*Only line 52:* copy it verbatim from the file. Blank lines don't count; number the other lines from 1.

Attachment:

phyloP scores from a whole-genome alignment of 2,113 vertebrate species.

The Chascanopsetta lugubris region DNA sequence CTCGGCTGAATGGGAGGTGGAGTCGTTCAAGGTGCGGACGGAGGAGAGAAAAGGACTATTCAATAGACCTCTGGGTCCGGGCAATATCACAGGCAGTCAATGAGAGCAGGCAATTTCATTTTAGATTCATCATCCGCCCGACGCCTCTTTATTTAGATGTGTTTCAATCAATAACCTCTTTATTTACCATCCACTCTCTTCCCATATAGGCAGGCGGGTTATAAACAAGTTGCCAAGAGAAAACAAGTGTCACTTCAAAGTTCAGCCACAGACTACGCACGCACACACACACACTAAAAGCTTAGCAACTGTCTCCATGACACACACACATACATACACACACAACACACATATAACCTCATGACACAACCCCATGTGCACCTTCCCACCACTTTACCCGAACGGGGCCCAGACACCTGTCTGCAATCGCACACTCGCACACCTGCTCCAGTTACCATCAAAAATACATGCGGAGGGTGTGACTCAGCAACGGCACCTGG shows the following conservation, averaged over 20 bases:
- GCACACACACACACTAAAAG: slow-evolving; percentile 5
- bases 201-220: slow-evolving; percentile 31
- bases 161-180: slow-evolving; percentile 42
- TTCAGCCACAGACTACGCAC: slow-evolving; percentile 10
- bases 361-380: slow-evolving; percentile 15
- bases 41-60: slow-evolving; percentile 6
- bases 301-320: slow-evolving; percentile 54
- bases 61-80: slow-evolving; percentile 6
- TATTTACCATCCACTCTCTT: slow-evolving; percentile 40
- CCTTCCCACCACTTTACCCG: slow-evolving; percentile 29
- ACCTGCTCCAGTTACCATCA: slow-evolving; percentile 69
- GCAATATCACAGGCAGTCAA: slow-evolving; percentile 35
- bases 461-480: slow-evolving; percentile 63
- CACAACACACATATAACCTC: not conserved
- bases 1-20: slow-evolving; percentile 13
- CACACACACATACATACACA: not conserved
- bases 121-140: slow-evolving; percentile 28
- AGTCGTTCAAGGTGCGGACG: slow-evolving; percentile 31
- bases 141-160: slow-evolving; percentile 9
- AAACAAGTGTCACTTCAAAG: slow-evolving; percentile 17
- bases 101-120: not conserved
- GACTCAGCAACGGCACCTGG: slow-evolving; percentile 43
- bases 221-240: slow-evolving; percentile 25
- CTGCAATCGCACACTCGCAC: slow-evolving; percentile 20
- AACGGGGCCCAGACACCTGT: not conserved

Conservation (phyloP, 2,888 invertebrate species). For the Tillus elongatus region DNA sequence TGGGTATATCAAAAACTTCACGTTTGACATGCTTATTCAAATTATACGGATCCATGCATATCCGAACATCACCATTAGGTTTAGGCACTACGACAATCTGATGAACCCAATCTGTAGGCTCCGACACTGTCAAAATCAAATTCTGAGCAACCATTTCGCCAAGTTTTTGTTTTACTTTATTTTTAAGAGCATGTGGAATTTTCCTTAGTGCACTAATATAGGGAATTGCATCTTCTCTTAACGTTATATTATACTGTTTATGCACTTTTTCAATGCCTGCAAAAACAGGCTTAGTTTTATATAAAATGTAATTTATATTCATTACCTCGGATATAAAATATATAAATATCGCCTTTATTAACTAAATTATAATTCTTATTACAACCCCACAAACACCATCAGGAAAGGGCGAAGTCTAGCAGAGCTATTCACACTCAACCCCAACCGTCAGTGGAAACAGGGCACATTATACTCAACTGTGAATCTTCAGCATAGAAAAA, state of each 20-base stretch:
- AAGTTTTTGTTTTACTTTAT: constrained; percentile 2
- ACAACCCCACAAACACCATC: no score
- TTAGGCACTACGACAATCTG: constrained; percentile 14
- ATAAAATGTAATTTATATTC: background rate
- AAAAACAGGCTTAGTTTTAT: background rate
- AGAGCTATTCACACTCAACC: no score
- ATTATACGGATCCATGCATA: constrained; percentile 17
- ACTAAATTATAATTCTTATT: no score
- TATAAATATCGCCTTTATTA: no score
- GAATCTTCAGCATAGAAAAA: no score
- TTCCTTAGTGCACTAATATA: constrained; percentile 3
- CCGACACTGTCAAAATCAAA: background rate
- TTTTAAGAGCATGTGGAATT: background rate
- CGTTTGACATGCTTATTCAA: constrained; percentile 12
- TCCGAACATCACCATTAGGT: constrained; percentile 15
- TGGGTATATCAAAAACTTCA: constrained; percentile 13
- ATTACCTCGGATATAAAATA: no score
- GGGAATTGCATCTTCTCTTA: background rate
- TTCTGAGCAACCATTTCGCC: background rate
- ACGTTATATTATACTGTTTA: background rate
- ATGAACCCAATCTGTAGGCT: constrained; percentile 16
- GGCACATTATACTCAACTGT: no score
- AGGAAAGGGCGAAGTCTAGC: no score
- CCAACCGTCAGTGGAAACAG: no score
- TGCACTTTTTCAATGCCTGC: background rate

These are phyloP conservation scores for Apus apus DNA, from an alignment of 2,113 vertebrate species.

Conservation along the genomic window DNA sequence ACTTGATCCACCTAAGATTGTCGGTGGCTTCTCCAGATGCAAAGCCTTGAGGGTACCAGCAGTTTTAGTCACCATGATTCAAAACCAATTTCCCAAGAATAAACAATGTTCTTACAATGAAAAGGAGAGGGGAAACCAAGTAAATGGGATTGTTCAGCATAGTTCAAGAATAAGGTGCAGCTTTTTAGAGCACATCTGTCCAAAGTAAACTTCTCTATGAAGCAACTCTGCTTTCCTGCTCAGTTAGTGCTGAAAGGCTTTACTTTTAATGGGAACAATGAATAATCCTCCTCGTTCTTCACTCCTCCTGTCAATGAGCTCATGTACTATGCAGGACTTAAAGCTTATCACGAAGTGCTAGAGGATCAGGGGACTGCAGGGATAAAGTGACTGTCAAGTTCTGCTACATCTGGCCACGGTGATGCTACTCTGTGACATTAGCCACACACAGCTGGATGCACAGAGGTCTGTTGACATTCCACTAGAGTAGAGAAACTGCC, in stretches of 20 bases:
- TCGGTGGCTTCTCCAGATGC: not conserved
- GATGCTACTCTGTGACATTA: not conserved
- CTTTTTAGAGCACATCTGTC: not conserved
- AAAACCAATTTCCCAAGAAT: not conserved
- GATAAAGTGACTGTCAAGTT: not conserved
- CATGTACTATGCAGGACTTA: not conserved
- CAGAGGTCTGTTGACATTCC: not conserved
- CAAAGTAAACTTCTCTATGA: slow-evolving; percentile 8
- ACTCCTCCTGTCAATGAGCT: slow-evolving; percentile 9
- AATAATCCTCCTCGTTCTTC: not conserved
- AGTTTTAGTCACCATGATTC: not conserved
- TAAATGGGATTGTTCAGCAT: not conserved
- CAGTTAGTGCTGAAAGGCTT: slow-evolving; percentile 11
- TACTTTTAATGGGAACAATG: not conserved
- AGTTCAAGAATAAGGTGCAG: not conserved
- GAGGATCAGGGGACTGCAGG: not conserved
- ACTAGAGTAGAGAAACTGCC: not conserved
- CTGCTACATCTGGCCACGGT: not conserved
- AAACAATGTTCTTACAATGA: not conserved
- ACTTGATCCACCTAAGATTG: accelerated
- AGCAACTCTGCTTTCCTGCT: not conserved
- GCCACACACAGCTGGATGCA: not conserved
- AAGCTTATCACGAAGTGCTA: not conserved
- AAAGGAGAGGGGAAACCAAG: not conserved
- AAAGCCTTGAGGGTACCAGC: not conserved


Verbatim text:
- CCAACCGTCAGTGGAAACAG: no score